This example ensures that all processors in a multi-core machine are used as much as possible. While one step in the pipeline is still working (or waiting for IO), other steps are actively processing the data received so far. As you increase the parallelism in the pipeline and the number of processor cores in the system, overall system performance and throughput increases.
Combining pipeline parallelism with data partitioning allows data in multiple tables (and in columns within those rows) to be read or written to simultaneously. This combination further increases system efficiency and performance, and its benefits aren’t limited to database processing. Data from file processing, web service calls, and calls to legacy systems can be parallel processed using the same patterns.
The performance gains from parallel computing aren’t without their challenges, however. Designing and developing software to take advantage of pipeline parallelism and horizontal and vertical partitioning require new algorithms and tools to overcome those challenges. The remainder of the article examines some of the challenges and introduces a tool that addresses them, DataRush from Pervasive Software.
Parallel Processing Challenges
Parallel programming is a discipline that deals with the proper development of parallel-processing applications. Some existing common algorithms and design patterns take into account parallel overhead, task management, resource synchronization, system speedup, scalability, and overall efficiency. The challenges associated with them include:
- Choosing among the algorithms to implement (core load balancing, pipeline parallelism, vertical and horizontal partitioning, and so on)
- Balancing the factors involved in system efficiency
- Understanding the overhead of parallel computing
- Mastering multi-threaded programming, an advanced and error-prone development chore (For instance, you need to manually synchronize thread access to shared resources, while guarding against thread deadlocks.)
- Dynamically scaling the amount of parallelism employed on different target machines (based upon the number of cores available, and other resources)
- Dynamically managing streaming dataflow between tasks based on thread and processor workloads (This usually entails managing inter-task work queues.)
- Applying Amdahl’s Law to estimate the amount of speedup from parallel processing, using design-time and runtime factors (such as algorithms used and the number of cores)
Additionally, you need to wrestle with these challenges for each parallel-programming problem you face. Pervasive DataRush is a framework that can help.
Introducing Pervasive DataRush
Pervasive DataRush is a Java framework with tools support that allows you to build parallel applications quickly. How? Think of a dataflow, in which data-processing operators (small units of business logic) are linked together through ports to form an application. Operators read data from input ports, perform their processing on that data, and write the results to output ports. DataRush links the operator ports with queues to allow the operators to work in parallel. Pipeline parallelism, as implemented in DataRush, is the ability to stitch independent operators together in an overall dataflow graph where each component is run in its own thread (or set of threads). Being pipelined, the overall graph keeps multiple cores busy as data flows through the queues between each operator. This pipelined nature also allows complex applications to be built from simple parts in a flexible way. Through this implementation, DataRush handles all the challenges listed in the previous section.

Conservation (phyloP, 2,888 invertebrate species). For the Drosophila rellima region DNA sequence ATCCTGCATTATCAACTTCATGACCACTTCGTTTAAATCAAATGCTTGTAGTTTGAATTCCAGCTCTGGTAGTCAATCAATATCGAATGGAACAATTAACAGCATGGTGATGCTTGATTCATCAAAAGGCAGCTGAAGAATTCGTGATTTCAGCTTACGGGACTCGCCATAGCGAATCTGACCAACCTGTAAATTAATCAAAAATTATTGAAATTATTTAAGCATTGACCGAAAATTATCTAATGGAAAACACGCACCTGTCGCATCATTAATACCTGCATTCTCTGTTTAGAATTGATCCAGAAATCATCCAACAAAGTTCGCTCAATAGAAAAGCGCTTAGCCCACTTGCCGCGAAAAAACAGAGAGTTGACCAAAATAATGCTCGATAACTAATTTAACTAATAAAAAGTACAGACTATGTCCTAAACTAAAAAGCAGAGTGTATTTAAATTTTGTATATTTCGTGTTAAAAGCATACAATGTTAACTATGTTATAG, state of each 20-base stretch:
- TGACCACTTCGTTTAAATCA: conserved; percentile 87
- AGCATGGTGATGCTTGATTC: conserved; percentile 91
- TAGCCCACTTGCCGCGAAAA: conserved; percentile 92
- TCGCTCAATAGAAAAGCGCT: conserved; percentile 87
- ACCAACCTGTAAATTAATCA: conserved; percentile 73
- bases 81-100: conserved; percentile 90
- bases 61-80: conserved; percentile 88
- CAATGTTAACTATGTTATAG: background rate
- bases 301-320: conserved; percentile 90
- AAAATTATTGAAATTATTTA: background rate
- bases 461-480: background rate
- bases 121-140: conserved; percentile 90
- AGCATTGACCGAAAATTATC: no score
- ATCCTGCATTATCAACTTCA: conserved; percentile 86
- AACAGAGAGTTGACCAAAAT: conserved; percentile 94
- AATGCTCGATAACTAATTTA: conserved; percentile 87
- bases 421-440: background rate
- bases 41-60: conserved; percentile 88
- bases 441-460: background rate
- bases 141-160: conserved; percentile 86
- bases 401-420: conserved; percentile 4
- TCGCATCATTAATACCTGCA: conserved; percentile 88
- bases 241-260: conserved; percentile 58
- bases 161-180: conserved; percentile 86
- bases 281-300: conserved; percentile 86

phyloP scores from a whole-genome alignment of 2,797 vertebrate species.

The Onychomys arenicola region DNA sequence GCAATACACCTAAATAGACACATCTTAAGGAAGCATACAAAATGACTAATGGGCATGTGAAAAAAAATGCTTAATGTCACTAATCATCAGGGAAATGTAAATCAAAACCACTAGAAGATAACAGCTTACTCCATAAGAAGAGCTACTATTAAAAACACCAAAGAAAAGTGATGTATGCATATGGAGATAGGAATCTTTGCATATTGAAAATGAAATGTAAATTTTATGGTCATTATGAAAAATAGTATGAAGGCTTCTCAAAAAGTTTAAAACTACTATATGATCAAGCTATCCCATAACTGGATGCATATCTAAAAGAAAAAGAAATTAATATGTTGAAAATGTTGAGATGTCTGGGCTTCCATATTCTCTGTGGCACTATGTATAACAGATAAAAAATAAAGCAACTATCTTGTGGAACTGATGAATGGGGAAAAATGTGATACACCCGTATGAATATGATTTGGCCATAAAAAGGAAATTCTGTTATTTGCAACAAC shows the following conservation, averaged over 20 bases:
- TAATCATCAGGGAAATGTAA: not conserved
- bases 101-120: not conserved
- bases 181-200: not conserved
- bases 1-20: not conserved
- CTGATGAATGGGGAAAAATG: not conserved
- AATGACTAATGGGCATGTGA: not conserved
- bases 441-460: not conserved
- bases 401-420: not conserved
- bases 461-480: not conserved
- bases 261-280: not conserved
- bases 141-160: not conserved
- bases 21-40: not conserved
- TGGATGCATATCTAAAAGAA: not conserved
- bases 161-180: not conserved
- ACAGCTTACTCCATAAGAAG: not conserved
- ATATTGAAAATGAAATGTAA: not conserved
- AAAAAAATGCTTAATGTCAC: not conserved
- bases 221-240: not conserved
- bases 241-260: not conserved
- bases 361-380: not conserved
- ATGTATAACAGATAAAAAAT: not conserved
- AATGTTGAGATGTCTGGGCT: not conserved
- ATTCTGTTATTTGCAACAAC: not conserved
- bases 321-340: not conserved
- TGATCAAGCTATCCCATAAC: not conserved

The dataflow-based architecture on which DataRush is built combines the three algorithms of horizontal partitioning, vertical partitioning, and pipeline parallelism. So DataRush supports both implicit parallelism (using the best algorithms for the problem being solved) and explicit parallelism (controling which aspects of a task can be made parallel).
DataRush applications contain three main component types (see the component diagram in Figure 4):
- Process: this basic unit of dataflow programming in DataRush is a single-threaded scalar operator that implements some business logic. A process is analogous to a subtask as described in the previous pipeline example.
- Assembly: itself an operator, an assembly is a multi-threaded composite of other operators and customizers.
- Customizer: this configuration property or subcomponent dynamically controls or extends an assembly.
The relationship between these components in a DataRush application forms a tree where a node is an assembly and a leaf (end-node) is either a process or a customizer (see Figure 5).
Operators define ports for both data input and output, and communicate with one another through links between ports. For instance, the output port of Operator A can be linked to the input port of Operator B (see Figure 6). There are two types of ports. The first, a scalar port, is equivalent to a column of data where all the data is of one type. The second, a composite port, is an aggregate of scalar ports (subports), analogous to a row containing columns of data.